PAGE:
Back in the early 1980's, we used a tool in Bell Labs called Unix-to-Unix Copy (UUCP) to share files. We soon became aware, however, of a better protocol originated by the late, great Jon Postel called Simple Mail Transfer Protocol or SMTP. Today, you would likely refer to this protocol as email, and some would say that it has influenced human life in this century on a scale comparable to Guttenberg's printing press, five hundred years earlier.
Despite the vision and genius of Jon Postel, the SMTP protocol did not include a reasonable mechanism for authenticating senders. Given the early norms that existed on the emerging Internet at the time, this did not seem a major omission. But the shortcoming gradually increased in intensity, and before long, email became a toxic stew of fake and spoofed email. In fact, by some estimates, more than half of the email on the Internet today is Spam.
To address this problem, email security standards emerged such as DKIM (DomainKeys Identified Mail) and SPF (Sender Policy Framework). As DKIM and SPF were wrapped into a new standard called DMARC (Domain Message Authentication Reporting and Conformance), security teams finally had a means to improve the authentication properties of their email usage. The challenge was getting everyone to adopt and use the standard.
One of the leading organizations driving this important DMARC initiative has been Agari. The company has been at the absolute forefront in the push toward improved cyber security for messaging. Agari offers a platform that is both mature and easily integrated into enterprise messaging infrastructure. We recently sat down with the company's CEO Ravi Khatod, to learn more about this important area of enterprise email security.
EA: What is the authentication issue with typical enterprise email?
RK: Without authentication, it is impossible to establish a trusted identity. Unfortunately, a lot of enterprise email is sent without authentication, which puts it at risk for spoofing and fraud. Malicious third parties can easily hijack a brand by sending emails on their behalf, which can damage the reputation of a company or any other organization by negatively impacting their customers. Phishing attacks are among the most common and effective forms of cybercrime today, even by the most advanced adversary, which is why so many organizations depend on Agari for protection.
EA: How does DMARC address this weakness?
RK: Agari has been working closely with the industry for half a decade to develop DMARC, which is an open standard that authenticates the sender of a message to its receiver. Because it is an open standard, DMARC is supported by every major email service provider, which means unauthenticated messages can be quarantined or completely blocked from being delivered to the users' inbox. And it's one of the most effective ways to protect the trust people have in your brand.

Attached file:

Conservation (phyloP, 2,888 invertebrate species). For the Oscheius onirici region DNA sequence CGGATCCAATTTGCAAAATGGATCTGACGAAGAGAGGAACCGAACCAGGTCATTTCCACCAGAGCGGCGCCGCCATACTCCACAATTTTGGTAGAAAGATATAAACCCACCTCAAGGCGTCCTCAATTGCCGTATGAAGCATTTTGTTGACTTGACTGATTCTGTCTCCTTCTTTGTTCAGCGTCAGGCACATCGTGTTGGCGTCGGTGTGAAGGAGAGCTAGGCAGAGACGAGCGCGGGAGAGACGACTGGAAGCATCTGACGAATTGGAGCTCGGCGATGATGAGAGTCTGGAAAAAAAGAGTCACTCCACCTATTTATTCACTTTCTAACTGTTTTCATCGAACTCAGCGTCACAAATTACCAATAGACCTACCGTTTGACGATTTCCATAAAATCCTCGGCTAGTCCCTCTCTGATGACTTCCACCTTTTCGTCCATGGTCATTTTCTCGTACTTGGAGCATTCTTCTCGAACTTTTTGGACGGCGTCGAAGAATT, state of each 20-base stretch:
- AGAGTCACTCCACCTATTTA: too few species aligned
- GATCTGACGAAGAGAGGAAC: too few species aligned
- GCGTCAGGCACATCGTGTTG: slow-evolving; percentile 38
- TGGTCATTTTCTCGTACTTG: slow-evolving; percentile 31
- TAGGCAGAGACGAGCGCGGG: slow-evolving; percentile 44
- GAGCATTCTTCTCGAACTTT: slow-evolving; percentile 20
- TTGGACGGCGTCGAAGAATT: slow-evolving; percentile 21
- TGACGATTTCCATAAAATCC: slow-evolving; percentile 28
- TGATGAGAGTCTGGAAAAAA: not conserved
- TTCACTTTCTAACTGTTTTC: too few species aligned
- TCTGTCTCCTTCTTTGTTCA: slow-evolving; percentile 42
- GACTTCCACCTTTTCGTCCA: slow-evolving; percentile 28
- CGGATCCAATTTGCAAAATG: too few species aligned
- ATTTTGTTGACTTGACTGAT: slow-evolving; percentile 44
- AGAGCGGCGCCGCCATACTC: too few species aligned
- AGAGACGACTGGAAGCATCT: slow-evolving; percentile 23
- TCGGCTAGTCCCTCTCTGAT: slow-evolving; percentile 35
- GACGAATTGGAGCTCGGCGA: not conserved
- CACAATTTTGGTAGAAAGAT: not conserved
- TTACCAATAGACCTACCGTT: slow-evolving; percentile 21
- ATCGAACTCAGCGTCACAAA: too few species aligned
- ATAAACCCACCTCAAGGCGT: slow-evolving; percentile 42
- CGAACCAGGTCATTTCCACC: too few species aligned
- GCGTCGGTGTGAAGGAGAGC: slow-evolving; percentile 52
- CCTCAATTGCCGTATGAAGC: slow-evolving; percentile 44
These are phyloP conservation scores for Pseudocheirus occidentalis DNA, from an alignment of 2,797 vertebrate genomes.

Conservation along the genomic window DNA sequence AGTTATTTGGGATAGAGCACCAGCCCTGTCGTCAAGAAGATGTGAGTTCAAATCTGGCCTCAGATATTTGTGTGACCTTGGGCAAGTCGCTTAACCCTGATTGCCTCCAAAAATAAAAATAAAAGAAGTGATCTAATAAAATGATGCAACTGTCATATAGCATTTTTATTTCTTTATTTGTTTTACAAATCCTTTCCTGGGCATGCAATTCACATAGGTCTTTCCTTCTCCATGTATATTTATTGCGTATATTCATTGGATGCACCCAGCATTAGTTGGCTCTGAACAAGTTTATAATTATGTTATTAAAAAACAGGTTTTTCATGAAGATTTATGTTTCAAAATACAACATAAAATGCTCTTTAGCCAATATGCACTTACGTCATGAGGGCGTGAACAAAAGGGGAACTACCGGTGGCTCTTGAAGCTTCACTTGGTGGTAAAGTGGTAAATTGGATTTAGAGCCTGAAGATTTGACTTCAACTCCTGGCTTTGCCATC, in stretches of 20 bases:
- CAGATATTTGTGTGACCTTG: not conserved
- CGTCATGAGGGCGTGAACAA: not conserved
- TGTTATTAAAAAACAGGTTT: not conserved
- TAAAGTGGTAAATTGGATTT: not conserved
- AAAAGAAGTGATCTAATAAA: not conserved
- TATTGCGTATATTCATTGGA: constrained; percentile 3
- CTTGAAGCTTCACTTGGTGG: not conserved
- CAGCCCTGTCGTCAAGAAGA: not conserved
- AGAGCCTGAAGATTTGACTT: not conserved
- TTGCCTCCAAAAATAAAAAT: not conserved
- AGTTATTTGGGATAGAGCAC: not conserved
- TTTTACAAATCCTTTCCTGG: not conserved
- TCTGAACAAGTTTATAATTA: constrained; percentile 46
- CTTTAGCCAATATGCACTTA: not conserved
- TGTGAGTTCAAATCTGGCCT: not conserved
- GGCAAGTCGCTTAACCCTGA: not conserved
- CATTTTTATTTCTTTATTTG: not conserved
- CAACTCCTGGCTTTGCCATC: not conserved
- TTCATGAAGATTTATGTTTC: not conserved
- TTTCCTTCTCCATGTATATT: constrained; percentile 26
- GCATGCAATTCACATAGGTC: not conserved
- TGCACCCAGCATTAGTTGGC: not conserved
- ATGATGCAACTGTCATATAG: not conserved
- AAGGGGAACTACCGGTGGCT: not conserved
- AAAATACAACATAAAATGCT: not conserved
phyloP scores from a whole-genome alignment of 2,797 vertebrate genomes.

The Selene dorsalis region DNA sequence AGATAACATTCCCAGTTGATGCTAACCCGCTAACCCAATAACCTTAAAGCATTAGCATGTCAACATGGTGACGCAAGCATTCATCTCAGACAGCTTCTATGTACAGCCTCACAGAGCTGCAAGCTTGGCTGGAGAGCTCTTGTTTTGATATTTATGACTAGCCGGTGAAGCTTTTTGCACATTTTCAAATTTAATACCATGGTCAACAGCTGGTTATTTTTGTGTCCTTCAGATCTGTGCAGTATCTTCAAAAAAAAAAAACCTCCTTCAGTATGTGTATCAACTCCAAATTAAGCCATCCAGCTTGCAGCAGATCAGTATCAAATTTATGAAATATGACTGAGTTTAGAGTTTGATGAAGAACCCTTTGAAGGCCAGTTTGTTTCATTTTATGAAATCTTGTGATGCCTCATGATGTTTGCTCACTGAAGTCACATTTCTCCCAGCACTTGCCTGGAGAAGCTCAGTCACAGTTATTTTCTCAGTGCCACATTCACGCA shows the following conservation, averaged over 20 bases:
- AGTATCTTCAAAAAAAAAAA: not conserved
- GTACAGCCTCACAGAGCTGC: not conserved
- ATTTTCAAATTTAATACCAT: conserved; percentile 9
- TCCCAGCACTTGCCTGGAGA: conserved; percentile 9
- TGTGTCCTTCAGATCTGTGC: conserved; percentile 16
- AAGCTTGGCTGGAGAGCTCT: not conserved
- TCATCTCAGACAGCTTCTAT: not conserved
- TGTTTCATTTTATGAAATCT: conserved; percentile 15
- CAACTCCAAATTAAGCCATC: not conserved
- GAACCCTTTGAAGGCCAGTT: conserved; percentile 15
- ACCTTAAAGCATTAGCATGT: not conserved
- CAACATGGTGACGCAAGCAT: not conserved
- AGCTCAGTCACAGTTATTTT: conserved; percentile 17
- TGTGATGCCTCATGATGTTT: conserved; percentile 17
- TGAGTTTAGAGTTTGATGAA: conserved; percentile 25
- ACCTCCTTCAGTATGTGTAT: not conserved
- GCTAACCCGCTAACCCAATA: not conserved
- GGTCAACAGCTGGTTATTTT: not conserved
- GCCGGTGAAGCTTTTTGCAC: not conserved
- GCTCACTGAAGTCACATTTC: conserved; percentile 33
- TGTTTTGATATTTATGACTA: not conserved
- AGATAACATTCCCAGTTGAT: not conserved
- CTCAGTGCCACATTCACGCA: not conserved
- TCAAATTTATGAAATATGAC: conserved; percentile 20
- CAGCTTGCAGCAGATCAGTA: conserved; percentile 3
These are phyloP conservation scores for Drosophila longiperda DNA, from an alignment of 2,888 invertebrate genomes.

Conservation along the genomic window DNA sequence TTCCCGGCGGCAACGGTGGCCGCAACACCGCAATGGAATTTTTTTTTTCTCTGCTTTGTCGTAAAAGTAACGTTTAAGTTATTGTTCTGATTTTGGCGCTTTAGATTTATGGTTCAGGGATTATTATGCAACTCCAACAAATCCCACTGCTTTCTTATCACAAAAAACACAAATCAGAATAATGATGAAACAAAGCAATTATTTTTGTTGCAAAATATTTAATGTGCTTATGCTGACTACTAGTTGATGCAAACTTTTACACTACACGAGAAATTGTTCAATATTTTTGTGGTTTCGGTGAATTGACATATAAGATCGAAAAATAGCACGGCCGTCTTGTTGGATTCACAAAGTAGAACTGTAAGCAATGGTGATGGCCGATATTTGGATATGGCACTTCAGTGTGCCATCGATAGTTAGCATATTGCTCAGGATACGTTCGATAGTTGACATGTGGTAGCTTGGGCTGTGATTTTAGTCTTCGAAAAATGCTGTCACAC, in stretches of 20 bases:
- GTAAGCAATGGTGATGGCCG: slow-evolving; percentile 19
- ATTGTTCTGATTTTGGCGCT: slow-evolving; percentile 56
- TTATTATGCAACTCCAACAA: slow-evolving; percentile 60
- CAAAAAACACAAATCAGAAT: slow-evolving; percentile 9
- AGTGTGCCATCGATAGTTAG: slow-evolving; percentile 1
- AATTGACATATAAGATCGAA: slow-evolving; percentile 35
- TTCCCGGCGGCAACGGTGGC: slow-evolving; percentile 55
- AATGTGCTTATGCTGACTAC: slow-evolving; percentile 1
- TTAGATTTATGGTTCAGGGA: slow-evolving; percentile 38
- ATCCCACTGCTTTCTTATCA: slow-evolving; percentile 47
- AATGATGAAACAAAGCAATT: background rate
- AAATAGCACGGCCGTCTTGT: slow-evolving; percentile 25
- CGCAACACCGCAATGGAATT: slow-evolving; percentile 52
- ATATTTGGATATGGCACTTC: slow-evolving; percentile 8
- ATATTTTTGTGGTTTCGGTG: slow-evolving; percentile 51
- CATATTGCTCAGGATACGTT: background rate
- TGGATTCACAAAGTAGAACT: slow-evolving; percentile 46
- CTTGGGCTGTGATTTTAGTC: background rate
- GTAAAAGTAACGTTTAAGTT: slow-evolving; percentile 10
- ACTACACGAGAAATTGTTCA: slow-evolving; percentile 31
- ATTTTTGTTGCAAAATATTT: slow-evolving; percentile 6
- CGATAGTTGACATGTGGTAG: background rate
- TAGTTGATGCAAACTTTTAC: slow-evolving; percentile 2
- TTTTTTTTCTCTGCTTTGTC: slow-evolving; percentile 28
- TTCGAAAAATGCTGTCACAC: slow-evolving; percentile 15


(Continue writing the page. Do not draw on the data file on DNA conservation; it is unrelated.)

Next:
EA: Tell us about your platform and how it works.
RK: The Agari Email Trust platform is currently used by Facebook, Microsoft, Google, six of the top ten banks and hundreds of government domains to protect their inbound and outbound email messages from identity deception attacks, such as phishing and business email compromise. Agari protects more than two trillion emails per year, and we use this data to inform more than 300 million machine learning models, which we call Agari Identity Intelligence - and we update these models every day. Our AI-based solution leverages this enormous data set to build models of trusted communication. It is impossible to build models of malicious behavior because you cannot predict what technique or tactic cybercriminals will try next. So instead, we model this enormous set of known, trusted communications to teach our machine learning models what "trustworthy" communication looks and acts like. That lets us identify deviations from the good, detect the bad, and stay one step ahead of criminals.
EA: What sort of telemetry will security teams have access to once they buy into DMARC?
RK: DMARC is a free and open standard, which can be deployed easily within minutes, so the only buy-in is the desire to improve email security. Once deployed, DMARC enables organizations to gain a complete view of their email ecosystem, including third-party senders, email volume and forensic data on attacks impersonating their domains.
EA: Have you seen real risk reduction in enterprise since you've been delivering platform solutions these past years?
RK: Absolutely. We're changing the game and turning the tables on cybercriminals with this model. Cybersecurity has traditionally been a game of cat and mouse. Criminals develop new techniques, security experts develop new defenses, criminals develop new techniques, and so on. Despite decades of technical innovation and billions of dollars invested, security experts have always been fighting a defensive battle. But by switching the focus of our AI to model the good, and by moving away from the traditional perimeter-based enterprise defenses into more cloud-based solutions, we're seeing a widespread modernization of security that's making a real difference. The zero-trust model is predicated on identity, authorization and authentication. Artificial intelligence solutions are enabling organizations to make smarter business decisions. The pendulum is swinging in favor of organizations that are embracing these new trends.